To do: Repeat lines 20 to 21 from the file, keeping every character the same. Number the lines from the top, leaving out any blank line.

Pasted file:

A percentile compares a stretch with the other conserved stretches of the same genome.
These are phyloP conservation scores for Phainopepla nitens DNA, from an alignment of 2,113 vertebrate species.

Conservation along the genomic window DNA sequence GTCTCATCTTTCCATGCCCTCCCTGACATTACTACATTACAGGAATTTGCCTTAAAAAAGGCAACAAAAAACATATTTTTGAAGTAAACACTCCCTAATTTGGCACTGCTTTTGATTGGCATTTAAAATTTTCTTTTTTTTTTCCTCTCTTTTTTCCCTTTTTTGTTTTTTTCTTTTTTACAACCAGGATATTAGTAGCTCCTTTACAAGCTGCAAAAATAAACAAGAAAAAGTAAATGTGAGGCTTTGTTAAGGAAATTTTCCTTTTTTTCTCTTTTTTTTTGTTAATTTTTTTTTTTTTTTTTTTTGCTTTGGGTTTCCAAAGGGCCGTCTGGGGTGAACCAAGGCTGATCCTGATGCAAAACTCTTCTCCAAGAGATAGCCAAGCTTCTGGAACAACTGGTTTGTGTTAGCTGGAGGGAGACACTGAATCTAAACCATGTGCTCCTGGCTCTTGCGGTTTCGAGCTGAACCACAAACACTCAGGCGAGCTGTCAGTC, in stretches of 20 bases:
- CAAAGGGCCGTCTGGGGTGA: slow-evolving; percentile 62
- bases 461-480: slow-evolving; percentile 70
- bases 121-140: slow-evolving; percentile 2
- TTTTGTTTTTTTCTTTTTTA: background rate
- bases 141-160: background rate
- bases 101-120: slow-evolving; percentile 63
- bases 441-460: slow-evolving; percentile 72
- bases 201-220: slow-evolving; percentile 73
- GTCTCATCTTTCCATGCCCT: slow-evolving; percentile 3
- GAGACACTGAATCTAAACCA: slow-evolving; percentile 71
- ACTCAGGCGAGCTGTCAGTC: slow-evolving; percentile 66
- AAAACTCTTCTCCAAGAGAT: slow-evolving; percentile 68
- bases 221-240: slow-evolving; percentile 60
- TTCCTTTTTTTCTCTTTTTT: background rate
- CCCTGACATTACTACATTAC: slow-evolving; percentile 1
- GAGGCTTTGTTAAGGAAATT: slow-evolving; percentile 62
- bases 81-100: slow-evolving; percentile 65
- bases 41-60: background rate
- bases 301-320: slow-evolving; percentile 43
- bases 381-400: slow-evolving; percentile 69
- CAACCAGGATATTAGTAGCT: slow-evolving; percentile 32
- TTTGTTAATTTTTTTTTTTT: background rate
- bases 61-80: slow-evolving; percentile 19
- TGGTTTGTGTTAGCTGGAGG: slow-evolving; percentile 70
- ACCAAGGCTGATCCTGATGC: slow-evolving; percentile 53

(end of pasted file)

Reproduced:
- bases 81-100: slow-evolving; percentile 65
- bases 41-60: background rate